Those DER projects that would have qualified but no longer qualify for NEM and that do not qualify for Phase One NEM, as well as those projects that opt in, will be compensated under the Value Stack tariff. Utilities are directed to come up with an Implementation Proposal for a Phase One Value Stack tariff that compensates DER on a monetary (rather than volumetric) basis, based on the value of the project's energy, capacity, environmental attributes, demand reduction, and locational system relief. The Order provides that energy value will be based on the day-ahead hourly zonal locational-based marginal price, inclusive of losses, and the capacity value will be based on retail capacity rates for intermittent technologies and capacity tags for dispatchable technologies. Environmental value will be based on the higher of the latest Clean Energy Standard Tier 1 Renewable Energy Certificate (REC) procurement price published by NYSERDA or the Social Cost of Carbon. In addition, community distributed generation projects compensated under the Phase One Value Stack tariffs will be eligible for a Market Transition Credit, which is designed to provide compensation for initial projects that would be substantially similar in value to compensation under NEM. Projects would be eligible for revenue recovery under the Value Stack tariff for 25 years.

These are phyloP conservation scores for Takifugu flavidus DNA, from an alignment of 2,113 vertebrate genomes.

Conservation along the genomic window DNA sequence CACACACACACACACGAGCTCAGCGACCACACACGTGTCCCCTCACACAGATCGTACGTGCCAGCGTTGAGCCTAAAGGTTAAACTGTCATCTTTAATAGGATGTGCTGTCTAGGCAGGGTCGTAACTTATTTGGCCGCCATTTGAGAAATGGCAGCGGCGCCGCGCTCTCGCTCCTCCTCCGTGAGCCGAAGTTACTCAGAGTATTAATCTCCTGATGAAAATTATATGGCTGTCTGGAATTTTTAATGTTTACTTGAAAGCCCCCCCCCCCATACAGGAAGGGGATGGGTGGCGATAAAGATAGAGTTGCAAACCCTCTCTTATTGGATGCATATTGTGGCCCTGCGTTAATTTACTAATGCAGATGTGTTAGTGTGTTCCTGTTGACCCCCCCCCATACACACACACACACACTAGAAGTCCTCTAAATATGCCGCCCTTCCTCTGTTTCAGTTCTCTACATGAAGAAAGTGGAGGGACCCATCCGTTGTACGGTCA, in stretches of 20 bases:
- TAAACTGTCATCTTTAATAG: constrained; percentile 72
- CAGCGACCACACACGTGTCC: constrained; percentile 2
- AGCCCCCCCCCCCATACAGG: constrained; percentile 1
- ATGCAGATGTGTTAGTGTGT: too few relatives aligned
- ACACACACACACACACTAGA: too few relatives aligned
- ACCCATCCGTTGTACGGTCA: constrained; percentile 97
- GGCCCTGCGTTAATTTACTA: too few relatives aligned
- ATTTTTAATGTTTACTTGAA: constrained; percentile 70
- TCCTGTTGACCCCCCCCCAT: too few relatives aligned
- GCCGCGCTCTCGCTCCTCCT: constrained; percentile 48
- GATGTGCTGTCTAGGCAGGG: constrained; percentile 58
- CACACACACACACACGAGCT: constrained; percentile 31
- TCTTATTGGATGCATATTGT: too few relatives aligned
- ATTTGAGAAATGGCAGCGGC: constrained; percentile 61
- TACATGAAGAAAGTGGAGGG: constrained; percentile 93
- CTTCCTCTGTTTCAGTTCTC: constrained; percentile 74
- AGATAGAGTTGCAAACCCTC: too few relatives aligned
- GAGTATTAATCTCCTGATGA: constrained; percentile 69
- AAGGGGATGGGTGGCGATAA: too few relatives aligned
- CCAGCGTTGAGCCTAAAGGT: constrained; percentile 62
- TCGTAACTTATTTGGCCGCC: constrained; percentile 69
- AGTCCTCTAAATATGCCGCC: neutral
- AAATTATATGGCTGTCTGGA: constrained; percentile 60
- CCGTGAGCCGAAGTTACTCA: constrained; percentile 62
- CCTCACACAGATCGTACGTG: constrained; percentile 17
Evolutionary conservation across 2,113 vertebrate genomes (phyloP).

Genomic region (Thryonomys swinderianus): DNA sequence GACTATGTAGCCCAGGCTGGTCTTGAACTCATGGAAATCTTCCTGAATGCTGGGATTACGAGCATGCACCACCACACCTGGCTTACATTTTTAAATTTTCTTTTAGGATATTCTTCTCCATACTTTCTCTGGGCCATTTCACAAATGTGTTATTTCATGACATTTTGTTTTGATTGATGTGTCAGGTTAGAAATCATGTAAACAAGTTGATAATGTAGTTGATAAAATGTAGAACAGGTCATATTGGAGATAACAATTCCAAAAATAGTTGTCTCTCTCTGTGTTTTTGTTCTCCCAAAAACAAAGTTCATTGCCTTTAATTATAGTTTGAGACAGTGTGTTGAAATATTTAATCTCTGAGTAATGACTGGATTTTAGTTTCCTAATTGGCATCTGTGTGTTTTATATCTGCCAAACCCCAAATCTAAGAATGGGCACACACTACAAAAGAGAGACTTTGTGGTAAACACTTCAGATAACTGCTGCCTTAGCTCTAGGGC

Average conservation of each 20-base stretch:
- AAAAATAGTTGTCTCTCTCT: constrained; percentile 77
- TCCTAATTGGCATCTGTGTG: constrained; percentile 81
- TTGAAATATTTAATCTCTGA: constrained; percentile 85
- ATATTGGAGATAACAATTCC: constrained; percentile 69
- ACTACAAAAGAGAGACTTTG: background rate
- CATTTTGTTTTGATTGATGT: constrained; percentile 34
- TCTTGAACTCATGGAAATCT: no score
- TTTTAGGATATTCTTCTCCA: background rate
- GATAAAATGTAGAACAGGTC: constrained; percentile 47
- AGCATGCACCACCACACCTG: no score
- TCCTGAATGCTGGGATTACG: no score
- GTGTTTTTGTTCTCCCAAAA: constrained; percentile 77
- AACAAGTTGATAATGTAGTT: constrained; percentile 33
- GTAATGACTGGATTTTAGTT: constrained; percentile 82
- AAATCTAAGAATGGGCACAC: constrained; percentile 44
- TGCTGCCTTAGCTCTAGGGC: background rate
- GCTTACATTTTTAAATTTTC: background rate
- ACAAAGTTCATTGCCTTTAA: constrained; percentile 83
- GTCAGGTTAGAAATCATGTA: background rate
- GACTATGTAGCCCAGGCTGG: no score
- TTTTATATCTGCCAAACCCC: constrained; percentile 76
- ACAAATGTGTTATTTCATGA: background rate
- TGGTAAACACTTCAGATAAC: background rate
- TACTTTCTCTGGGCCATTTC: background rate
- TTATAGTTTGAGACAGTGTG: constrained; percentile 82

Inclusion of Energy Storage